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. Last Updated: 07/27/2016

Bill to Ban Bad Words Scrapped

The Federation Council on Wednesday rejected a bill banning the use of profanity and foreign words in official situations as too vague and called for a joint commission to be set up with the State Duma to rewrite the legislation.

"If this bill is enacted, about 30 articles of the Russian Constitution would have to be amended," Federation Council Speaker Sergei Mironov was quoted by Interfax as saying.

The bill, which would have established Russian as the state language, outlawed the use of "vernacular, disdainful or foul" language unless the words were used as a form of artistic expression. It also forbade foreign words whenever a commonly acceptable Russian equivalent could be found and stated Russian was to be used in all official situations -- from politicians' speeches and television news broadcasts to correspondence between private firms.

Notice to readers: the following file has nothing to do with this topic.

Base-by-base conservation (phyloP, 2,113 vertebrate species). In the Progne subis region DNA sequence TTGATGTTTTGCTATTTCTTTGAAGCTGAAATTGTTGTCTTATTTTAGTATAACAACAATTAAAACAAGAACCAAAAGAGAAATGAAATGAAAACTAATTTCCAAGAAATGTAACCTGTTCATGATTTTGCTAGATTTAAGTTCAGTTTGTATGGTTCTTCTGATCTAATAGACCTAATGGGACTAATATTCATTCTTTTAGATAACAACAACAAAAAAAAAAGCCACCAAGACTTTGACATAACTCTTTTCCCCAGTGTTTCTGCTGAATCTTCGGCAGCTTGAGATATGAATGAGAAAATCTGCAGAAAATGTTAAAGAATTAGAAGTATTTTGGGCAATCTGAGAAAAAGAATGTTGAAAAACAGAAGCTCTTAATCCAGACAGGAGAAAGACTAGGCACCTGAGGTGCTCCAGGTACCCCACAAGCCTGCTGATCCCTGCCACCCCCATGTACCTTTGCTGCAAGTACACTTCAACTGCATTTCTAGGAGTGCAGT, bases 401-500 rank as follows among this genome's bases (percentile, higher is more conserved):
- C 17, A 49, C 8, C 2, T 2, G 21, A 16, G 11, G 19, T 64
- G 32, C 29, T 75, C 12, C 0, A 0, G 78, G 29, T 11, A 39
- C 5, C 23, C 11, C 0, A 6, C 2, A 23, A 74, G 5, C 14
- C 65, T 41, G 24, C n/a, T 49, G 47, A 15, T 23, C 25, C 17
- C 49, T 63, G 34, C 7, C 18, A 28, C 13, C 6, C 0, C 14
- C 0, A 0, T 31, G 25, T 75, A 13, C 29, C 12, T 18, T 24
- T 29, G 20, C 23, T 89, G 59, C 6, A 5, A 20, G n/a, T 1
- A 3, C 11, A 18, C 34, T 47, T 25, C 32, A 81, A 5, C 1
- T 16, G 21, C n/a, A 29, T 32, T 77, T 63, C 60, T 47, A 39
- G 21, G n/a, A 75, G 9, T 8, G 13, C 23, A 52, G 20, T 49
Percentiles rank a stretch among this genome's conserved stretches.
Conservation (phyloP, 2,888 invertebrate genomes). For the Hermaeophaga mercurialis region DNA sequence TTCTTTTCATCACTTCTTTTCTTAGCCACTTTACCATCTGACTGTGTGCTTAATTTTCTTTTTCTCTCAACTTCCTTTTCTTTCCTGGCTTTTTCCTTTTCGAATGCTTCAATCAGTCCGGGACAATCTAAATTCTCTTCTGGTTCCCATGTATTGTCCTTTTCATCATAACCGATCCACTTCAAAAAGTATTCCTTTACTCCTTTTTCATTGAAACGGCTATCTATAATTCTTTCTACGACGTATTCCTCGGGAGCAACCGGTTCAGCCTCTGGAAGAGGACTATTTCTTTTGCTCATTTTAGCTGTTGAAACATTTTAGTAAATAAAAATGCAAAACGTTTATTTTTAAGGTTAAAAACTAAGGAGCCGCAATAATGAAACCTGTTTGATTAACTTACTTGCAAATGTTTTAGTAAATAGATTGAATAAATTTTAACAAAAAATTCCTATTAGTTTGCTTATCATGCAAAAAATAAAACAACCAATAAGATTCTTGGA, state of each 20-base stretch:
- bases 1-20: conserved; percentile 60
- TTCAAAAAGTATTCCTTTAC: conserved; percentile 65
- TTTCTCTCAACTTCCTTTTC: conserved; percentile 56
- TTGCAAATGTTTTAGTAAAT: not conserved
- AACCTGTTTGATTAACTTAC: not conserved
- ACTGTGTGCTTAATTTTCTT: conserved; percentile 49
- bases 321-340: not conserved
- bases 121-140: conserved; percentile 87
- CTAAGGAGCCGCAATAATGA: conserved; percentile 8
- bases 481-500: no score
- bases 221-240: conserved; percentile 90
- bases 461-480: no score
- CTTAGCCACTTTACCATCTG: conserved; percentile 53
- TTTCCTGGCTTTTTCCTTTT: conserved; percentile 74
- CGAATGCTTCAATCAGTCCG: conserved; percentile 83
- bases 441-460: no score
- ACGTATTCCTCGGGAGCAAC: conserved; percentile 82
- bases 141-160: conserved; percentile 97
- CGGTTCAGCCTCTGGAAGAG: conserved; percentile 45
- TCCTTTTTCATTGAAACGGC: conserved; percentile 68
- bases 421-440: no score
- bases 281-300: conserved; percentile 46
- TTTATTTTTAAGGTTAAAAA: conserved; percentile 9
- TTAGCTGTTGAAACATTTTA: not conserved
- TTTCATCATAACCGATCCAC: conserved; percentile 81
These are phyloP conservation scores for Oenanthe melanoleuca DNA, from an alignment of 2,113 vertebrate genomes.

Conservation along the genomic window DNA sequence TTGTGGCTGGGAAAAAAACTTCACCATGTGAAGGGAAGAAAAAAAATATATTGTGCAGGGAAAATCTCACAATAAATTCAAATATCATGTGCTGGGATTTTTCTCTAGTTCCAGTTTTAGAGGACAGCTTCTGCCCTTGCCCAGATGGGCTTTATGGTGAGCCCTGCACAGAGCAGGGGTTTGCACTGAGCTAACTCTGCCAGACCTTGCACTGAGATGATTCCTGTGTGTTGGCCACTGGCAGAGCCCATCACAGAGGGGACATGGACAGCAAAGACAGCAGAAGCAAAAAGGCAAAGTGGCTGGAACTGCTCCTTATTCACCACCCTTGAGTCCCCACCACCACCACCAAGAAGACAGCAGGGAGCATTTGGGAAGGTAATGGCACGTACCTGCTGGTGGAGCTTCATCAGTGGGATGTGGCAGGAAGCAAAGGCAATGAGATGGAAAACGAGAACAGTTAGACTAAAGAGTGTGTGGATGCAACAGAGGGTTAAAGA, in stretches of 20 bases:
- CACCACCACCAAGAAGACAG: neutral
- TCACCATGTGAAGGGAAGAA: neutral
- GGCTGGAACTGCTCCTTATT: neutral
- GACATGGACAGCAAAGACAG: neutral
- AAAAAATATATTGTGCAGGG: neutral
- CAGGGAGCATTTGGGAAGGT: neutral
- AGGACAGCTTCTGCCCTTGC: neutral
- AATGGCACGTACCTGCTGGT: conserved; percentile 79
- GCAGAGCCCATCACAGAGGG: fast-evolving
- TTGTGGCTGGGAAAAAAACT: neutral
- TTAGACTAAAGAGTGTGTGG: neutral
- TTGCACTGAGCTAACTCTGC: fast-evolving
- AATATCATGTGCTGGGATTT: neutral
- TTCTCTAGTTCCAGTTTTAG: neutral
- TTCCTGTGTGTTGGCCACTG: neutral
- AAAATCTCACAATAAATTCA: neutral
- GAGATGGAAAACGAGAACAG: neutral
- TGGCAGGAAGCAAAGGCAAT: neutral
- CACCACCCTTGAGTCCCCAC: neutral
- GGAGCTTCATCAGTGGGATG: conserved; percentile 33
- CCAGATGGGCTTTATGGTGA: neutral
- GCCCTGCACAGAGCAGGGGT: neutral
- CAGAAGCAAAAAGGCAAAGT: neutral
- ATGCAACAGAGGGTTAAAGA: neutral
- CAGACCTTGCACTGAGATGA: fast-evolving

The bill did not contain any specific penalties for violators.

Sergei Shcheblygin, a senator on the Federation Council's culture committee, said a language law was necessary but the current version was not up to par.

"Who is going to check whether this or that is a form of artistic expression?" he said.

Senators voted down the legislation 126-7 with 10 abstentions.

The Duma overwhelmingly passed the bill 248-37 last week.

Andrei Ryabov, a political analyst with the Carnegie Moscow Center, said he was not surprised by the large discrepancy between the votes in the Duma and Federation Council, which are both effectively controlled by the Kremlin.

He said Wednesday's rejection was an example of a subtle Kremlin game in which the executive branch appeases the public's conservative sentiments by getting a bill approved in the high-profile Duma and then thrown out by the little-watched Federation Council. The rejection appeases liberals and Western public opinion, he said.

"Thus, the large conservative electorate thinks there is a language law, and serious political parties, foreign observers and the highly educated public know there isn't," Ryabov said.